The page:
TOUGH TO SAY GOODBYE: In N.Y., George Vecsey writes of the postgame farewell, "Nobody's heart was in it, not after the end of this season, in heartbreaking Metsian fashion." Nobody "has ever called Shea Stadium a cathedral," as "in style, it was more like the old warehouse or outdated movie theater that Korean worshipers have transformed into a church in the borough of Queens" (N.Y. TIMES, 9/29). NBC’s Matt Lauer said, “They lose the game, they’re out of the playoffs and then they gear up for this celebration at Shea Stadium. That’s tough” (“Today,” NBC, 9/29). In N.Y., Lenkowitz, Fenner & Goldsmith report "about half the fans stayed fora heartfelt tribute to the team's all-time greats." Mets fan Mike Drobnis: "This is one of the biggest celebrations at Shea and all the fans are leaving." N.Y. city police said that they "made 10 arrests -- nine for petit larceny" (N.Y. POST, 9/29). On Long Island, Arthur Staple writes, "Strange days, indeed. How else to report a cheerful goodbye ceremony just an hour after the Mets' 2008 season ended with such a thud?" The 50-minute ceremony ended with Baseball HOFer Tom Seaver throwing the final ceremonial pitch to former MLBer Mike Piazza. In total, "45 former Mets celebrated on the field," and the "biggest ovation may have been" for Gooden. But a few "big names were absent," including MLB Rangers President and Baseball HOFer Nolan Ryan. Mets fans "were especially upset when the Marlins celebrated the win on the field," as they started chanting, "Off our field!" Mr. Met, "who had the privilege of taking down the last 'games remaining' sign, got booed pretty loudly." Mets Owner Fred Wilpon before the game said, "I've got a lot of memories about this place, but I think it's time for it to go" (NEWSDAY, 9/29).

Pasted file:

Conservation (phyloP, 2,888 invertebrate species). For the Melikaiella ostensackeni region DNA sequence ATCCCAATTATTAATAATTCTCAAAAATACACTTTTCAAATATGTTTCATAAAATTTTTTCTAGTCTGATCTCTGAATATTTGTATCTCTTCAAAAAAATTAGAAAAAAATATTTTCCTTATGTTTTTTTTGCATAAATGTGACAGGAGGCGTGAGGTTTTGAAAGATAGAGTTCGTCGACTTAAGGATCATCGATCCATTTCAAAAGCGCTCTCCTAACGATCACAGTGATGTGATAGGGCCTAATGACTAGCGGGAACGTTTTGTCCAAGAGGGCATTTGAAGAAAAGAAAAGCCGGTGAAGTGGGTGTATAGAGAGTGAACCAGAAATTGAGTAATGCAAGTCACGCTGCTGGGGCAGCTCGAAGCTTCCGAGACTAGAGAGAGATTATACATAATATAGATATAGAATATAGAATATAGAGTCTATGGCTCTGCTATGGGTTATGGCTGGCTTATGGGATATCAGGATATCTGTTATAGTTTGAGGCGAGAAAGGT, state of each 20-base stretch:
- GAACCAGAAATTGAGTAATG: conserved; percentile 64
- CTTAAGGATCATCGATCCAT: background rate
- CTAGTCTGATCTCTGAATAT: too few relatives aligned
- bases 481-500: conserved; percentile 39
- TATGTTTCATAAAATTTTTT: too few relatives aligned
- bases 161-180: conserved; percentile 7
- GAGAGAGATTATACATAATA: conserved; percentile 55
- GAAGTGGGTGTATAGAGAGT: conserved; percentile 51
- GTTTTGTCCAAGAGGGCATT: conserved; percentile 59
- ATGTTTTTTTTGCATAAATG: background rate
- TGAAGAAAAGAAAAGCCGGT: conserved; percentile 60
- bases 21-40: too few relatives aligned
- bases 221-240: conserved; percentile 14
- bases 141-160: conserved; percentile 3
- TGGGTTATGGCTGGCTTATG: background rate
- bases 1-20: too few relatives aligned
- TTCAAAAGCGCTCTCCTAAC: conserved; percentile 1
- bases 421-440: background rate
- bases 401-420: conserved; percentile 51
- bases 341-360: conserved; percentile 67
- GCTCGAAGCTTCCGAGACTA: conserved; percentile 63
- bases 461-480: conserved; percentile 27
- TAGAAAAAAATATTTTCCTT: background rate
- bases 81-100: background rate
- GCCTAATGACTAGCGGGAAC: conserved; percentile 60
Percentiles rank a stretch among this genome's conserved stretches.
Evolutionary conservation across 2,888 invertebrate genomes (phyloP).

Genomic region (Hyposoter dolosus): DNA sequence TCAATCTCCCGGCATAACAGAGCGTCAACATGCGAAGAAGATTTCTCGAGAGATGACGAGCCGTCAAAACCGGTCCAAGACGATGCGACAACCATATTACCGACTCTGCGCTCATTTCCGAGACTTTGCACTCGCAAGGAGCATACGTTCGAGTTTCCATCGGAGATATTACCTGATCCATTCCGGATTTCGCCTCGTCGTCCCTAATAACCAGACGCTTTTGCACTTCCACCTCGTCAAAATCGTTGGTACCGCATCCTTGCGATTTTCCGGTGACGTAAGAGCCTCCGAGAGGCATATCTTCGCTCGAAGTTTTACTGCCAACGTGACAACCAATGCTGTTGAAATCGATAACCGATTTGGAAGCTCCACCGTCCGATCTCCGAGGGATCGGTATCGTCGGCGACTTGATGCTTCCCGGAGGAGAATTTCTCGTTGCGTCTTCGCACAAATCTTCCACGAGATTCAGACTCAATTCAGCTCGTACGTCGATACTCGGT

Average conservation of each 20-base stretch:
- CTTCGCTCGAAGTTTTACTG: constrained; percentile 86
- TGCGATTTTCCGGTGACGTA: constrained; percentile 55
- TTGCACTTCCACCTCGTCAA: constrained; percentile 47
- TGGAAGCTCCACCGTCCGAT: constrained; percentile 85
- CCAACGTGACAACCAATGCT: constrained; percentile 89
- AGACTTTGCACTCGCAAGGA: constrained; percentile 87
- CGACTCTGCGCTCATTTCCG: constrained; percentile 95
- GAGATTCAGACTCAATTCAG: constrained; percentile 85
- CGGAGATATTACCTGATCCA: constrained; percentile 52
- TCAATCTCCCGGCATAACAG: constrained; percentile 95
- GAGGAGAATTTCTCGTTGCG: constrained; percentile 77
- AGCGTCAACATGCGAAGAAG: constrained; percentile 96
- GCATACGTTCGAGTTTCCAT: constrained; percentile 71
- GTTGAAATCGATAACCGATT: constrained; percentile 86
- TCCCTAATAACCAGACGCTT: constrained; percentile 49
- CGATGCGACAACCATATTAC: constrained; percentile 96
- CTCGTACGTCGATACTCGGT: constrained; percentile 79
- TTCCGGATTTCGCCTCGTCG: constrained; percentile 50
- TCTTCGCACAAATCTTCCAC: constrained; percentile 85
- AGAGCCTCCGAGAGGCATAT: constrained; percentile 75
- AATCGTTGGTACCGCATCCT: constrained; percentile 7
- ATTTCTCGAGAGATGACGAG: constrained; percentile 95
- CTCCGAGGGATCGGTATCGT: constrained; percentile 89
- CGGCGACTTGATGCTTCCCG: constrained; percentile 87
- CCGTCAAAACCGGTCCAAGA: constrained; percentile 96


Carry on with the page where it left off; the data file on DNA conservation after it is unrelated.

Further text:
A LITTLE BIT OF HISTORY: On Long Island, Neil Best reported there are "options for those inclined to take pieces of Shea Stadium home when the Mets no longer have use for the place." New Jersey-based MeiGray Group is handling sales of Shea Stadium memorabilia. The city of N.Y. and the Mets "are expected to share the proceeds 70-30, with the team's portion bound for the Mets Foundation." The Mets are "handling sales of seats -- at $869 per pair -- themselves," and while the blue and orange seats are sold out, the "greens and reds are not." Items that have not been sold by October 6 "will be sold on the Internet via auction or fixed-price sale" (NEWSDAY, 9/28).